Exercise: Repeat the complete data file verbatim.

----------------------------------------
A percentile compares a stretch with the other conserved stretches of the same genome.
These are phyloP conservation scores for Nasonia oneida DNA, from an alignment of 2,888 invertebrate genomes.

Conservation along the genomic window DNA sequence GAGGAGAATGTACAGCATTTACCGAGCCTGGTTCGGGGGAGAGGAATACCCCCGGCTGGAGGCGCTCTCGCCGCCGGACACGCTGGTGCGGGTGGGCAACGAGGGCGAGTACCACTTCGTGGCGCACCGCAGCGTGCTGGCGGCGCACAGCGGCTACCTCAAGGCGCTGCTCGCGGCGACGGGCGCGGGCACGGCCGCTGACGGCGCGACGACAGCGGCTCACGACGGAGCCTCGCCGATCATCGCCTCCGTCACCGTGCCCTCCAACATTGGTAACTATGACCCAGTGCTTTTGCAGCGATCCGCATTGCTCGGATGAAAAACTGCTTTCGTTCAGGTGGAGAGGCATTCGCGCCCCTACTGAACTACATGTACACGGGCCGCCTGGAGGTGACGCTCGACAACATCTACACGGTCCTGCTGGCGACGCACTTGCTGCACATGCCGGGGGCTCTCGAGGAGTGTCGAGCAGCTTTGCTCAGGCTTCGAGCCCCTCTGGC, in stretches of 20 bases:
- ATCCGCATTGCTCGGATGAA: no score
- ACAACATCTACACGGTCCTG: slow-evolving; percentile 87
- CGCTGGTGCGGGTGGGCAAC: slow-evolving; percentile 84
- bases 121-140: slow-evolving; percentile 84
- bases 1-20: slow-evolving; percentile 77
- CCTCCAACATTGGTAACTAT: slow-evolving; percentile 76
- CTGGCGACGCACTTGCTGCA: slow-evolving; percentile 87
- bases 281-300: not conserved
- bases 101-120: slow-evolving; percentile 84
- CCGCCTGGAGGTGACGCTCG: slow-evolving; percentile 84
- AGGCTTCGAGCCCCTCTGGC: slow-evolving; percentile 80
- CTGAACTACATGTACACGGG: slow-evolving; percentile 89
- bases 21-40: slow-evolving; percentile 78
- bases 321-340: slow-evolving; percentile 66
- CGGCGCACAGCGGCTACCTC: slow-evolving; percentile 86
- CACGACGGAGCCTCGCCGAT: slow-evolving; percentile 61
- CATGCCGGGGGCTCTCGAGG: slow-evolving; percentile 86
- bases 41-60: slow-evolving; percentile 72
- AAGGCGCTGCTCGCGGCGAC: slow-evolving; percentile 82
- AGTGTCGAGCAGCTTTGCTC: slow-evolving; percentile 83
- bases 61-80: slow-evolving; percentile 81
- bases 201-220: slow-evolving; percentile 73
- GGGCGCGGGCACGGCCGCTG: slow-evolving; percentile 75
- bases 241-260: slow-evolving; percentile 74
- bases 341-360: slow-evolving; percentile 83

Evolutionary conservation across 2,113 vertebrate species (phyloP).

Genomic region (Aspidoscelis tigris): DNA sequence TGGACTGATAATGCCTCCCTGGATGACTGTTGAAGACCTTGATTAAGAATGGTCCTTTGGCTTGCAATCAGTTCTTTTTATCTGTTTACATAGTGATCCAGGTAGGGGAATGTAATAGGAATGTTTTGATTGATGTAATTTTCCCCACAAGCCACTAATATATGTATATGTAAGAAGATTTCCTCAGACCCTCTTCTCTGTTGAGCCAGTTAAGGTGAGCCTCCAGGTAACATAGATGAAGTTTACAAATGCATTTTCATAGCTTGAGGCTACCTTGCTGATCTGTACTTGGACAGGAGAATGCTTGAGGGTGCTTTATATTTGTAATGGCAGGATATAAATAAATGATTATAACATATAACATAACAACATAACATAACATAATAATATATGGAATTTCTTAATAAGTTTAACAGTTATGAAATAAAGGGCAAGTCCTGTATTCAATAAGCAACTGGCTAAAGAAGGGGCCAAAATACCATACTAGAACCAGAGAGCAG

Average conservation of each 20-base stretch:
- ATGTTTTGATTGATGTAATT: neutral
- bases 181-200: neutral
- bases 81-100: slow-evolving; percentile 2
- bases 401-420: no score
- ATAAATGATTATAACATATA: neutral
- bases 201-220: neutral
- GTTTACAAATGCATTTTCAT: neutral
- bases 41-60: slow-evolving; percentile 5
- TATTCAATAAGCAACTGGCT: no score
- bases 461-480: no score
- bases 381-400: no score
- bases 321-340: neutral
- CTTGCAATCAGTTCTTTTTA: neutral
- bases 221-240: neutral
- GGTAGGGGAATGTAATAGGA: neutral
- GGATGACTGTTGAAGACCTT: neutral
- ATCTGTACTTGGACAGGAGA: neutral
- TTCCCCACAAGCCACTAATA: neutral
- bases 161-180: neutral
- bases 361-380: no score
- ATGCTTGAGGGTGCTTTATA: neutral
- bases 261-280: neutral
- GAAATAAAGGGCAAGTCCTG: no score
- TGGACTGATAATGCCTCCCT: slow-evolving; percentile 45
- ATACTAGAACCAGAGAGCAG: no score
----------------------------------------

A percentile compares a stretch with the other conserved stretches of the same genome.
These are phyloP conservation scores for Nasonia oneida DNA, from an alignment of 2,888 invertebrate genomes.

Conservation along the genomic window DNA sequence GAGGAGAATGTACAGCATTTACCGAGCCTGGTTCGGGGGAGAGGAATACCCCCGGCTGGAGGCGCTCTCGCCGCCGGACACGCTGGTGCGGGTGGGCAACGAGGGCGAGTACCACTTCGTGGCGCACCGCAGCGTGCTGGCGGCGCACAGCGGCTACCTCAAGGCGCTGCTCGCGGCGACGGGCGCGGGCACGGCCGCTGACGGCGCGACGACAGCGGCTCACGACGGAGCCTCGCCGATCATCGCCTCCGTCACCGTGCCCTCCAACATTGGTAACTATGACCCAGTGCTTTTGCAGCGATCCGCATTGCTCGGATGAAAAACTGCTTTCGTTCAGGTGGAGAGGCATTCGCGCCCCTACTGAACTACATGTACACGGGCCGCCTGGAGGTGACGCTCGACAACATCTACACGGTCCTGCTGGCGACGCACTTGCTGCACATGCCGGGGGCTCTCGAGGAGTGTCGAGCAGCTTTGCTCAGGCTTCGAGCCCCTCTGGC, in stretches of 20 bases:
- ATCCGCATTGCTCGGATGAA: no score
- ACAACATCTACACGGTCCTG: slow-evolving; percentile 87
- CGCTGGTGCGGGTGGGCAAC: slow-evolving; percentile 84
- bases 121-140: slow-evolving; percentile 84
- bases 1-20: slow-evolving; percentile 77
- CCTCCAACATTGGTAACTAT: slow-evolving; percentile 76
- CTGGCGACGCACTTGCTGCA: slow-evolving; percentile 87
- bases 281-300: not conserved
- bases 101-120: slow-evolving; percentile 84
- CCGCCTGGAGGTGACGCTCG: slow-evolving; percentile 84
- AGGCTTCGAGCCCCTCTGGC: slow-evolving; percentile 80
- CTGAACTACATGTACACGGG: slow-evolving; percentile 89
- bases 21-40: slow-evolving; percentile 78
- bases 321-340: slow-evolving; percentile 66
- CGGCGCACAGCGGCTACCTC: slow-evolving; percentile 86
- CACGACGGAGCCTCGCCGAT: slow-evolving; percentile 61
- CATGCCGGGGGCTCTCGAGG: slow-evolving; percentile 86
- bases 41-60: slow-evolving; percentile 72
- AAGGCGCTGCTCGCGGCGAC: slow-evolving; percentile 82
- AGTGTCGAGCAGCTTTGCTC: slow-evolving; percentile 83
- bases 61-80: slow-evolving; percentile 81
- bases 201-220: slow-evolving; percentile 73
- GGGCGCGGGCACGGCCGCTG: slow-evolving; percentile 75
- bases 241-260: slow-evolving; percentile 74
- bases 341-360: slow-evolving; percentile 83

Evolutionary conservation across 2,113 vertebrate species (phyloP).

Genomic region (Aspidoscelis tigris): DNA sequence TGGACTGATAATGCCTCCCTGGATGACTGTTGAAGACCTTGATTAAGAATGGTCCTTTGGCTTGCAATCAGTTCTTTTTATCTGTTTACATAGTGATCCAGGTAGGGGAATGTAATAGGAATGTTTTGATTGATGTAATTTTCCCCACAAGCCACTAATATATGTATATGTAAGAAGATTTCCTCAGACCCTCTTCTCTGTTGAGCCAGTTAAGGTGAGCCTCCAGGTAACATAGATGAAGTTTACAAATGCATTTTCATAGCTTGAGGCTACCTTGCTGATCTGTACTTGGACAGGAGAATGCTTGAGGGTGCTTTATATTTGTAATGGCAGGATATAAATAAATGATTATAACATATAACATAACAACATAACATAACATAATAATATATGGAATTTCTTAATAAGTTTAACAGTTATGAAATAAAGGGCAAGTCCTGTATTCAATAAGCAACTGGCTAAAGAAGGGGCCAAAATACCATACTAGAACCAGAGAGCAG

Average conservation of each 20-base stretch:
- ATGTTTTGATTGATGTAATT: neutral
- bases 181-200: neutral
- bases 81-100: slow-evolving; percentile 2
- bases 401-420: no score
- ATAAATGATTATAACATATA: neutral
- bases 201-220: neutral
- GTTTACAAATGCATTTTCAT: neutral
- bases 41-60: slow-evolving; percentile 5
- TATTCAATAAGCAACTGGCT: no score
- bases 461-480: no score
- bases 381-400: no score
- bases 321-340: neutral
- CTTGCAATCAGTTCTTTTTA: neutral
- bases 221-240: neutral
- GGTAGGGGAATGTAATAGGA: neutral
- GGATGACTGTTGAAGACCTT: neutral
- ATCTGTACTTGGACAGGAGA: neutral
- TTCCCCACAAGCCACTAATA: neutral
- bases 161-180: neutral
- bases 361-380: no score
- ATGCTTGAGGGTGCTTTATA: neutral
- bases 261-280: neutral
- GAAATAAAGGGCAAGTCCTG: no score
- TGGACTGATAATGCCTCCCT: slow-evolving; percentile 45
- ATACTAGAACCAGAGAGCAG: no score